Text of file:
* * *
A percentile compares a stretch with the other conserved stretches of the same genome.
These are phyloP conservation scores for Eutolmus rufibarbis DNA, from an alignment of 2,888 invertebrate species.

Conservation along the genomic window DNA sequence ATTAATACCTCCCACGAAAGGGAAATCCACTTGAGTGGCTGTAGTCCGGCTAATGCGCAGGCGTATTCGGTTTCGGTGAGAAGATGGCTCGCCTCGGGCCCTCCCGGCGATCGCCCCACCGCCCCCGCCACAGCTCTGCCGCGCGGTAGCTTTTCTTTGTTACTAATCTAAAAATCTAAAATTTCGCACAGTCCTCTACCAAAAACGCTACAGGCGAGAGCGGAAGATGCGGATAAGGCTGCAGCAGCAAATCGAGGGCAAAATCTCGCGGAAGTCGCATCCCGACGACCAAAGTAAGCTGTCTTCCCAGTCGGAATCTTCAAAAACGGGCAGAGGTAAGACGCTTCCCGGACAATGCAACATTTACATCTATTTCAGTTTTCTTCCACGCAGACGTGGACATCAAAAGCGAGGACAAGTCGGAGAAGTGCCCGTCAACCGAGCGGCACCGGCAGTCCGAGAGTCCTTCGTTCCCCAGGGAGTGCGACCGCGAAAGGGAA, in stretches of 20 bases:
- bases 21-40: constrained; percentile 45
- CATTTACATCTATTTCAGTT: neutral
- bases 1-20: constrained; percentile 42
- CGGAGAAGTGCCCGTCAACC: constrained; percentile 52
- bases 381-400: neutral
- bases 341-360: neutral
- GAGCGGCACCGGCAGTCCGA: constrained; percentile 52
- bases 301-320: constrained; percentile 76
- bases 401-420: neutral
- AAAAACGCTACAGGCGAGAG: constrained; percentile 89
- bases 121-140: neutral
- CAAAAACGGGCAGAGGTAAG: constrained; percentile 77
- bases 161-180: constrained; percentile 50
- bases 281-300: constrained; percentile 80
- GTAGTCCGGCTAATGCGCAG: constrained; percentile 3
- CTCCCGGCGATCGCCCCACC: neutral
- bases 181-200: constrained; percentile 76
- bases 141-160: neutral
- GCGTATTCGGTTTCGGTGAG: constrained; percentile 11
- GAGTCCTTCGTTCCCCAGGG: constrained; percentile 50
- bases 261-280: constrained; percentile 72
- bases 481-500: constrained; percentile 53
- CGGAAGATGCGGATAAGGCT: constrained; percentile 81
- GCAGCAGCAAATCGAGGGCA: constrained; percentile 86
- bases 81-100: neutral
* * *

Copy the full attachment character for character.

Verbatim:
A percentile compares a stretch with the other conserved stretches of the same genome.
These are phyloP conservation scores for Eutolmus rufibarbis DNA, from an alignment of 2,888 invertebrate species.

Conservation along the genomic window DNA sequence ATTAATACCTCCCACGAAAGGGAAATCCACTTGAGTGGCTGTAGTCCGGCTAATGCGCAGGCGTATTCGGTTTCGGTGAGAAGATGGCTCGCCTCGGGCCCTCCCGGCGATCGCCCCACCGCCCCCGCCACAGCTCTGCCGCGCGGTAGCTTTTCTTTGTTACTAATCTAAAAATCTAAAATTTCGCACAGTCCTCTACCAAAAACGCTACAGGCGAGAGCGGAAGATGCGGATAAGGCTGCAGCAGCAAATCGAGGGCAAAATCTCGCGGAAGTCGCATCCCGACGACCAAAGTAAGCTGTCTTCCCAGTCGGAATCTTCAAAAACGGGCAGAGGTAAGACGCTTCCCGGACAATGCAACATTTACATCTATTTCAGTTTTCTTCCACGCAGACGTGGACATCAAAAGCGAGGACAAGTCGGAGAAGTGCCCGTCAACCGAGCGGCACCGGCAGTCCGAGAGTCCTTCGTTCCCCAGGGAGTGCGACCGCGAAAGGGAA, in stretches of 20 bases:
- bases 21-40: constrained; percentile 45
- CATTTACATCTATTTCAGTT: neutral
- bases 1-20: constrained; percentile 42
- CGGAGAAGTGCCCGTCAACC: constrained; percentile 52
- bases 381-400: neutral
- bases 341-360: neutral
- GAGCGGCACCGGCAGTCCGA: constrained; percentile 52
- bases 301-320: constrained; percentile 76
- bases 401-420: neutral
- AAAAACGCTACAGGCGAGAG: constrained; percentile 89
- bases 121-140: neutral
- CAAAAACGGGCAGAGGTAAG: constrained; percentile 77
- bases 161-180: constrained; percentile 50
- bases 281-300: constrained; percentile 80
- GTAGTCCGGCTAATGCGCAG: constrained; percentile 3
- CTCCCGGCGATCGCCCCACC: neutral
- bases 181-200: constrained; percentile 76
- bases 141-160: neutral
- GCGTATTCGGTTTCGGTGAG: constrained; percentile 11
- GAGTCCTTCGTTCCCCAGGG: constrained; percentile 50
- bases 261-280: constrained; percentile 72
- bases 481-500: constrained; percentile 53
- CGGAAGATGCGGATAAGGCT: constrained; percentile 81
- GCAGCAGCAAATCGAGGGCA: constrained; percentile 86
- bases 81-100: neutral